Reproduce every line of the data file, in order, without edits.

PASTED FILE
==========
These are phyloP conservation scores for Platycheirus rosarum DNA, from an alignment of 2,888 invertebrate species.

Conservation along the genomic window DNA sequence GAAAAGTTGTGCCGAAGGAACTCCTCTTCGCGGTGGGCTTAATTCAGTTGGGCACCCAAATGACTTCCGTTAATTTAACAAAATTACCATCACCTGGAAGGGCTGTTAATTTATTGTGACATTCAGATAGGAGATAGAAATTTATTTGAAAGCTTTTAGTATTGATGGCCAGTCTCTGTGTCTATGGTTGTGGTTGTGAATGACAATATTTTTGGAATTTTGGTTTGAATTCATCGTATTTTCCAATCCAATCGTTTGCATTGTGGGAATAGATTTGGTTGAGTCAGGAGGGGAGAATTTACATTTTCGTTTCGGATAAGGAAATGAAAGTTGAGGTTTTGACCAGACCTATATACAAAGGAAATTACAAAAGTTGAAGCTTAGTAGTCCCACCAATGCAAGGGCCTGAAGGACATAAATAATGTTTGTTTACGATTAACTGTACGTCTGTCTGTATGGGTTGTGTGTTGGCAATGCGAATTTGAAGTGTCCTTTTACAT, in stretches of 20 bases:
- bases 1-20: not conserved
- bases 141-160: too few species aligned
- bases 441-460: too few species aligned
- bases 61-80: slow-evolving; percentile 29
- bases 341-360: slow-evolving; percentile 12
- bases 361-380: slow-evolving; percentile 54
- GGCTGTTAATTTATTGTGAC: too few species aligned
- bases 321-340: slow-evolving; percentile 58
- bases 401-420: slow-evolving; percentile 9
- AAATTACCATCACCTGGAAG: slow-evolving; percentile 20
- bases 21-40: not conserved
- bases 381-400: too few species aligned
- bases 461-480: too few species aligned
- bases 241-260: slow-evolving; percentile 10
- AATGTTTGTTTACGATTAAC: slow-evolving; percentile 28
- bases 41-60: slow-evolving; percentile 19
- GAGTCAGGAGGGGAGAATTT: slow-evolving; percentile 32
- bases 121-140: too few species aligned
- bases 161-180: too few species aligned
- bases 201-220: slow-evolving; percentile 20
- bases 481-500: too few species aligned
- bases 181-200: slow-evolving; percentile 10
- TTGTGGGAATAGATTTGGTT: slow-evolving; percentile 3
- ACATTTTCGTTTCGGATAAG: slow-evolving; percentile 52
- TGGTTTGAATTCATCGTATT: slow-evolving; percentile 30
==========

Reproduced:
These are phyloP conservation scores for Platycheirus rosarum DNA, from an alignment of 2,888 invertebrate species.

Conservation along the genomic window DNA sequence GAAAAGTTGTGCCGAAGGAACTCCTCTTCGCGGTGGGCTTAATTCAGTTGGGCACCCAAATGACTTCCGTTAATTTAACAAAATTACCATCACCTGGAAGGGCTGTTAATTTATTGTGACATTCAGATAGGAGATAGAAATTTATTTGAAAGCTTTTAGTATTGATGGCCAGTCTCTGTGTCTATGGTTGTGGTTGTGAATGACAATATTTTTGGAATTTTGGTTTGAATTCATCGTATTTTCCAATCCAATCGTTTGCATTGTGGGAATAGATTTGGTTGAGTCAGGAGGGGAGAATTTACATTTTCGTTTCGGATAAGGAAATGAAAGTTGAGGTTTTGACCAGACCTATATACAAAGGAAATTACAAAAGTTGAAGCTTAGTAGTCCCACCAATGCAAGGGCCTGAAGGACATAAATAATGTTTGTTTACGATTAACTGTACGTCTGTCTGTATGGGTTGTGTGTTGGCAATGCGAATTTGAAGTGTCCTTTTACAT, in stretches of 20 bases:
- bases 1-20: not conserved
- bases 141-160: too few species aligned
- bases 441-460: too few species aligned
- bases 61-80: slow-evolving; percentile 29
- bases 341-360: slow-evolving; percentile 12
- bases 361-380: slow-evolving; percentile 54
- GGCTGTTAATTTATTGTGAC: too few species aligned
- bases 321-340: slow-evolving; percentile 58
- bases 401-420: slow-evolving; percentile 9
- AAATTACCATCACCTGGAAG: slow-evolving; percentile 20
- bases 21-40: not conserved
- bases 381-400: too few species aligned
- bases 461-480: too few species aligned
- bases 241-260: slow-evolving; percentile 10
- AATGTTTGTTTACGATTAAC: slow-evolving; percentile 28
- bases 41-60: slow-evolving; percentile 19
- GAGTCAGGAGGGGAGAATTT: slow-evolving; percentile 32
- bases 121-140: too few species aligned
- bases 161-180: too few species aligned
- bases 201-220: slow-evolving; percentile 20
- bases 481-500: too few species aligned
- bases 181-200: slow-evolving; percentile 10
- TTGTGGGAATAGATTTGGTT: slow-evolving; percentile 3
- ACATTTTCGTTTCGGATAAG: slow-evolving; percentile 52
- TGGTTTGAATTCATCGTATT: slow-evolving; percentile 30